Ford Swings to Surprise ProfitBy Reuters - | Posted 2008-04-24 Email Print
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Ford is showing some financial life.
DETROIT (Reuters) - Ford Motor Co (F.N: Quote, Profile, Research) posted an unexpected quarterly profit on Thursday, led by strong results in Europe and South America and a narrowing loss in North America, sending its shares up nearly 8 percent.
The automaker also cut its second quarter North American production plan and said it would offer more targeted buyouts to union workers at specific plants after getting about 4,200 workers to accept recent offers to leave the company.
Ford expects the rest of 2008 to be challenging, cutting its full-year North American outlook for industry sales, but said it remains committed to returning North America and its whole auto business to profitability in 2009.
"Particularly impressive was the continued strength in Europe," Calyon Securities analyst Mark Warnsman said in a research note. "The outstanding result in Europe would have meant little, however, if North America had not pulled itself back to close to breakeven."
Ford reported net income of $100 million, or 5 cents per share, compared with a net loss of $282 million, or 15 cents per share, a year earlier. Revenue fell 8 percent to $39.4 billion excluding the Jaguar Land Rover unit it is selling to Tata Motors Ltd (TAMO.BO: Quote, Profile, Research).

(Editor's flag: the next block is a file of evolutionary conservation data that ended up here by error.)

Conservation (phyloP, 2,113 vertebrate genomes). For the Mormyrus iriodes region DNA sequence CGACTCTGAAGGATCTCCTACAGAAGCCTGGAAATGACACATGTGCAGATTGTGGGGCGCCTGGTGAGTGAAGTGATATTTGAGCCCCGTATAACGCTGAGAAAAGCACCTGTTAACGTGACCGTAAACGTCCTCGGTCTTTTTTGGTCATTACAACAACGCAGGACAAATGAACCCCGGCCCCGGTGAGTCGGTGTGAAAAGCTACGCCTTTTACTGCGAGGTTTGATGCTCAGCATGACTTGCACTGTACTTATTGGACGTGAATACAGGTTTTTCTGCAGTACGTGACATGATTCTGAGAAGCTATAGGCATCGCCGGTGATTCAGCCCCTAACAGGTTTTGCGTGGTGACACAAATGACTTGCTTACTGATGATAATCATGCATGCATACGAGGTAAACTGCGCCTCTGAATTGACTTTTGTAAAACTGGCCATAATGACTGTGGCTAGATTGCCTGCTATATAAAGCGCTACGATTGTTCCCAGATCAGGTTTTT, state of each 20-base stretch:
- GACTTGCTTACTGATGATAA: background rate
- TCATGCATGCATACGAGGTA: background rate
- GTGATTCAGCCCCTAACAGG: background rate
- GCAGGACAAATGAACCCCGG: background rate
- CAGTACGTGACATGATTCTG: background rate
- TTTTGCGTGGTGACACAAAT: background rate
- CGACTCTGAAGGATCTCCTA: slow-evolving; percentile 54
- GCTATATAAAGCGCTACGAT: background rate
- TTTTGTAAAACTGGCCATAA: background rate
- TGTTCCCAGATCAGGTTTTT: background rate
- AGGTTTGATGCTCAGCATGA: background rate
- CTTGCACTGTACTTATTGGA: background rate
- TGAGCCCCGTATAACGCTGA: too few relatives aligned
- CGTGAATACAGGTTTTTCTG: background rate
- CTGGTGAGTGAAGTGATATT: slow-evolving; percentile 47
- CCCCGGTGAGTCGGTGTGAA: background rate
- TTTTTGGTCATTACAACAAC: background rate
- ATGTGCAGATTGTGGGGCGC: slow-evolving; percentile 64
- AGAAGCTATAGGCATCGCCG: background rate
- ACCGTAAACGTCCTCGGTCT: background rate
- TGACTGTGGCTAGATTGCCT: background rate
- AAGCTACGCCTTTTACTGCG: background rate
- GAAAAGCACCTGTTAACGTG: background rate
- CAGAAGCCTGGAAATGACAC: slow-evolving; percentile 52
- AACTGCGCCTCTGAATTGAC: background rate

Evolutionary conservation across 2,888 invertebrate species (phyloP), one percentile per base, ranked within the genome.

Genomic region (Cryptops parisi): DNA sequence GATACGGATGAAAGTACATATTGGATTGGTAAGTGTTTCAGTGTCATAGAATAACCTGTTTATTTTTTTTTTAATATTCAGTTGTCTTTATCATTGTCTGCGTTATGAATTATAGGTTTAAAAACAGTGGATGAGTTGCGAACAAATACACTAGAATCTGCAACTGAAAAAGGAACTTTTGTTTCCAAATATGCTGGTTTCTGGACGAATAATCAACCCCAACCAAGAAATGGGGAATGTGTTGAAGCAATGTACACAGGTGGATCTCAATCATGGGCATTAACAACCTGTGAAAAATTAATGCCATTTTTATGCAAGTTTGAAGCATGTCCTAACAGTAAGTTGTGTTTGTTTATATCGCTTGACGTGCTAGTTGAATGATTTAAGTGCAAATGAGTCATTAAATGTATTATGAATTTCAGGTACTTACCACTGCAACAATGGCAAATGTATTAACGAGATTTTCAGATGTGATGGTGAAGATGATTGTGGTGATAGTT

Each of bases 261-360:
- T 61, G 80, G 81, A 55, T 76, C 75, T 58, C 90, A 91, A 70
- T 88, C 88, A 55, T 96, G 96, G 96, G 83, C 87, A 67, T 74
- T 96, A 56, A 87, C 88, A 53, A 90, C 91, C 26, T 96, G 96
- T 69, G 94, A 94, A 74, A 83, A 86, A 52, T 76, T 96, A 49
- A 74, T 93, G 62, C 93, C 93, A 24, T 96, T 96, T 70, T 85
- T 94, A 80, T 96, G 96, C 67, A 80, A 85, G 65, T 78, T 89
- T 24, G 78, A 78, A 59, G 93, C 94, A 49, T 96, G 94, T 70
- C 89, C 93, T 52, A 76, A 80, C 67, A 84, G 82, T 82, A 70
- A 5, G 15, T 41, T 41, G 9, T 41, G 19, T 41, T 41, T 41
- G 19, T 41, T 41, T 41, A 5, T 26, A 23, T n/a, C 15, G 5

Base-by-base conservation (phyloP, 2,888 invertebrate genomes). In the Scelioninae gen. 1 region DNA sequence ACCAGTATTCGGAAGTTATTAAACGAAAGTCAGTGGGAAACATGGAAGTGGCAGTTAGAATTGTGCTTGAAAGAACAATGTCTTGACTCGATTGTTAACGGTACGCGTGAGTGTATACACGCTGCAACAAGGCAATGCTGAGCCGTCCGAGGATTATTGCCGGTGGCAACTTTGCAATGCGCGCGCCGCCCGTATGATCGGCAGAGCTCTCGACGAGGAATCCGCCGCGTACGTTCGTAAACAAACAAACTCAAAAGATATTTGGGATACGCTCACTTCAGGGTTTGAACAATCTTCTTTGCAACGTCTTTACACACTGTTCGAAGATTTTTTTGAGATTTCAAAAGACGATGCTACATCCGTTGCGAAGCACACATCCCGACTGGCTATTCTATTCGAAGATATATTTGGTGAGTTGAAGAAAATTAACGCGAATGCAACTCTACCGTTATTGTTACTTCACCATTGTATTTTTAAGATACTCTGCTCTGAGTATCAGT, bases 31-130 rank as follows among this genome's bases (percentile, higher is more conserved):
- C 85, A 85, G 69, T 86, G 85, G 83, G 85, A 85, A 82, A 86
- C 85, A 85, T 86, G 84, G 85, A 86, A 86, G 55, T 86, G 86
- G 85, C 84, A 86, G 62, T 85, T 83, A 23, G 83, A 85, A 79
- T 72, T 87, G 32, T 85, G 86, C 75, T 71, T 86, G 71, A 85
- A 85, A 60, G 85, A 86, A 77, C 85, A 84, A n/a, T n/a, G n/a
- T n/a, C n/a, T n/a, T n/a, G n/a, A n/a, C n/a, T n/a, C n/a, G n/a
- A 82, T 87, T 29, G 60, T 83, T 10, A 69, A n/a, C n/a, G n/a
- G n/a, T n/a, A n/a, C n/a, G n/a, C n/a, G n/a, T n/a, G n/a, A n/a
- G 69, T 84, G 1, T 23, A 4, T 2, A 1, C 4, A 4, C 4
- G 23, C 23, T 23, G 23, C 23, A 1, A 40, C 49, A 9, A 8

Ford expects to complete the Jaguar Land Rover sale by the end of the second quarter.
Ford reported a profit from continuing operations of $525 million, or 20 cents per share, excluding special items, while analysts on average expected Ford to report a loss of 14 cents per share on that basis, according to Reuters Estimates.
Like other U.S. automakers, Ford has been struggling with market share losses and a dramatic shift in consumer demand away from large sport utility vehicles to cars and smaller crossover SUVs built on passenger car platforms.
Ford was surpassed by Japanese rival Toyota Motor Corp (7203.T: Quote, Profile, Research) as No. 2 in auto sales in the United States last year. The slowing U.S. economy and rising gasoline prices have pressured U.S. auto sales in 2008 overall.